Presentism (literary and historical analysis)
In literary and historical analysis, presentism is the anachronistic introduction of present-day ideas and perspectives into depictions or interpretations of the past. Some modern historians seek to avoid presentism in their work because they consider it a form of cultural bias, and believe it creates a distorted understanding of their subject matter. The practice of presentism is regarded by some as a common fallacy in historical writing.
The Oxford English Dictionary gives the first citation for presentism in its historiographic sense from 1916, and the word may have been used in this meaning as early as the 1870s. The historian David Hackett Fischer identifies presentism as a fallacy also known as the "fallacy of nunc pro tunc". He has written that the "classic example" of presentism was the so-called "Whig history", in which certain 18th- and 19th-century British historians wrote history in a way that used the past to validate their own political beliefs. This interpretation was presentist because it did not depict the past in objective historical context but instead viewed history only through the lens of contemporary Whig beliefs. In this kind of approach, which emphasizes the relevance of history to the present, things that do not seem relevant receive little attention, which results in a misleading portrayal of the past. "Whig history" or "whiggishness" are often used as synonyms for presentism particularly when the historical depiction in question is teleological or triumphalist.
Presentism has a shorter history in sociological analysis, where it has been used to describe technological determinists who interpret a change in behavior as starting with the introduction of a new technology. For example, scholars such as Frances Cairncross proclaimed that the Internet had led to "the death of distance", but most community ties and many business ties had been transcontinental and even intercontinental for many years.
Presentism is also a factor in the problematic question of history and moral judgments. Among historians, the orthodox view may be that reading modern notions of morality into the past is to commit the error of presentism. To avoid this, historians restrict themselves to describing what happened and attempt to refrain from using language that passes judgment. For example, when writing history about slavery in an era when the practice was widely accepted, letting that fact influence judgment about a group or individual would be presentist and thus should be avoided.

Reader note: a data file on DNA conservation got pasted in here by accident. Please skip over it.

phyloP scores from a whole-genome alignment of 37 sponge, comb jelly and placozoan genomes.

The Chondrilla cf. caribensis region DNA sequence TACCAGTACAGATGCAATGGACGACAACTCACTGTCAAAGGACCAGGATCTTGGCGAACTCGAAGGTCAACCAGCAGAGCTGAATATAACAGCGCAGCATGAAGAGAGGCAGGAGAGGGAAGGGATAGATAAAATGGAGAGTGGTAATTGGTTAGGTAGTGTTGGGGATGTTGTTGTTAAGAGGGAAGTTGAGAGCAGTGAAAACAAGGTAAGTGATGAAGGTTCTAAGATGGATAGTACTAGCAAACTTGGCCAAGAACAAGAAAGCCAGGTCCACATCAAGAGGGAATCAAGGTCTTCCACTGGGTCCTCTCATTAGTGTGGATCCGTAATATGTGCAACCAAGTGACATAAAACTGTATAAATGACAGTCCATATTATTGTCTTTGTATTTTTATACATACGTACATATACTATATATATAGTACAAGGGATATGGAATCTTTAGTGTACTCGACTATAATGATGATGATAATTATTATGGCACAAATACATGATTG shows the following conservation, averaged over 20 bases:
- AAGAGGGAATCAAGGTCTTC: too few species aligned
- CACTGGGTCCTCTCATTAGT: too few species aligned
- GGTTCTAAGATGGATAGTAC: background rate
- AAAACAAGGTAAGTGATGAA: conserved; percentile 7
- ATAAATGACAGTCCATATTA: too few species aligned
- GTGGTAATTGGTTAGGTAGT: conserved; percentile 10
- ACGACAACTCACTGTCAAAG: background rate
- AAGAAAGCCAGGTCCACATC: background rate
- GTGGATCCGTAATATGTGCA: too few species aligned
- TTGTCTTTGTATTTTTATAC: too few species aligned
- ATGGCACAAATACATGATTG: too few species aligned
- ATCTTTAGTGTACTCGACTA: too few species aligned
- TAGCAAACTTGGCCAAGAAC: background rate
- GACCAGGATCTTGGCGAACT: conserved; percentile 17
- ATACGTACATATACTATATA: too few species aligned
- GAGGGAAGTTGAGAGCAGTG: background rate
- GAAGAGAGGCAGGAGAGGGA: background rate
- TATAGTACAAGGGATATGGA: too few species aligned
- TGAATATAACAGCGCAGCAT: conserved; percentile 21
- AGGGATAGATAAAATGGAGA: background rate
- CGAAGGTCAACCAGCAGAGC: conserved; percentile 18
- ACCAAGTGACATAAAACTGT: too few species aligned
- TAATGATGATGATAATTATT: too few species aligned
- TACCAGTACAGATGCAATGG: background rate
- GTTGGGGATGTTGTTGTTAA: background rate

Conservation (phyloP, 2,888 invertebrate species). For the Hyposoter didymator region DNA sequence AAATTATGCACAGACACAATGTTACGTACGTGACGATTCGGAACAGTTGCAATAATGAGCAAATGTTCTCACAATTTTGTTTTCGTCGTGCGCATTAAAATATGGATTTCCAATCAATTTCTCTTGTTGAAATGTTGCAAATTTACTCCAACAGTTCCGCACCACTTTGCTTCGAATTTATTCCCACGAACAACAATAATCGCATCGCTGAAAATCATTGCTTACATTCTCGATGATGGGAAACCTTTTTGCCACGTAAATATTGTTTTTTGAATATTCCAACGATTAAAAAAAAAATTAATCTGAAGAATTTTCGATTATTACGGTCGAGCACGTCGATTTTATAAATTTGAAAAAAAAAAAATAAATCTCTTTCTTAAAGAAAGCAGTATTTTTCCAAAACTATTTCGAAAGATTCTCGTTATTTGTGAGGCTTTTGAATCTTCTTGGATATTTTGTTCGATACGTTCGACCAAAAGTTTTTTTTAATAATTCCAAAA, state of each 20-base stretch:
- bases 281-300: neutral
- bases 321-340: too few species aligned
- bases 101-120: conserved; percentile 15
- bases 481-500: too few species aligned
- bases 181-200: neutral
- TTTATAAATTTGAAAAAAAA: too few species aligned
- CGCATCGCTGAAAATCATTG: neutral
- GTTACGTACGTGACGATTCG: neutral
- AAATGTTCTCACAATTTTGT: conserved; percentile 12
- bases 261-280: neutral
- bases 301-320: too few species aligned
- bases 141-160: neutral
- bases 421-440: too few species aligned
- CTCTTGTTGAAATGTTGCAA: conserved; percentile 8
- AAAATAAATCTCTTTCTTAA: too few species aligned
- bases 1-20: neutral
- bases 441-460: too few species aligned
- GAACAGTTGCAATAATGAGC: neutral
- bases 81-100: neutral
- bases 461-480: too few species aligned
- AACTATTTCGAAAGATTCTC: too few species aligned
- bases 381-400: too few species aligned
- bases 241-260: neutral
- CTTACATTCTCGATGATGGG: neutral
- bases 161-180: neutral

Critics respond that to avoid moral judgments is to practice moral relativism, a controversial idea. Some religious historians argue that morality is timeless, having been established by God; they say it is not anachronistic to apply timeless standards to the past. (In this view, while mores may change, morality does not.)
Others argue that application of religious standards has varied over time as well. Saint Augustine, for example, holds that there exist timeless moral principles, but contends that certain practices (such as polygamy) were acceptable in the past because they were customary but now are neither customary nor acceptable.
Fischer, for his part, writes that while historians might not always manage to avoid the fallacy completely, they should at least try to be aware of their biases and write history in such a way that they do not create a distorted depiction of the past.
- Hunt, Lynn. (May 2002). "Against Presentism | AHA". Historians.org,. Retrieved 2018-06-29.
- Fischer 1970, p. 137.
- Fischer 1970, p. 139.
- Wellman, Barry (June 2001). "Physical Place and Cyber Place: The Rise of Networked Individualism". International Journal of Urban and Regional Research. 25 (2): 227–52.
- Schaff, Philip; Wace, Henry (1908). A Select Library of Nicene and Post-Nicene Fathers of the Christian Church. III. Charles Scribner's Sons. p. 289.
- Fischer, David Hackett (1970). Historians' Fallacies: Toward a Logic of Historical Thought. New York: Harper Torchbooks.
- Spoerhase, Carlos (2008). "Presentism and Precursorship in Intellectual History". Culture, Theory and Critique (49). sec. 49–72.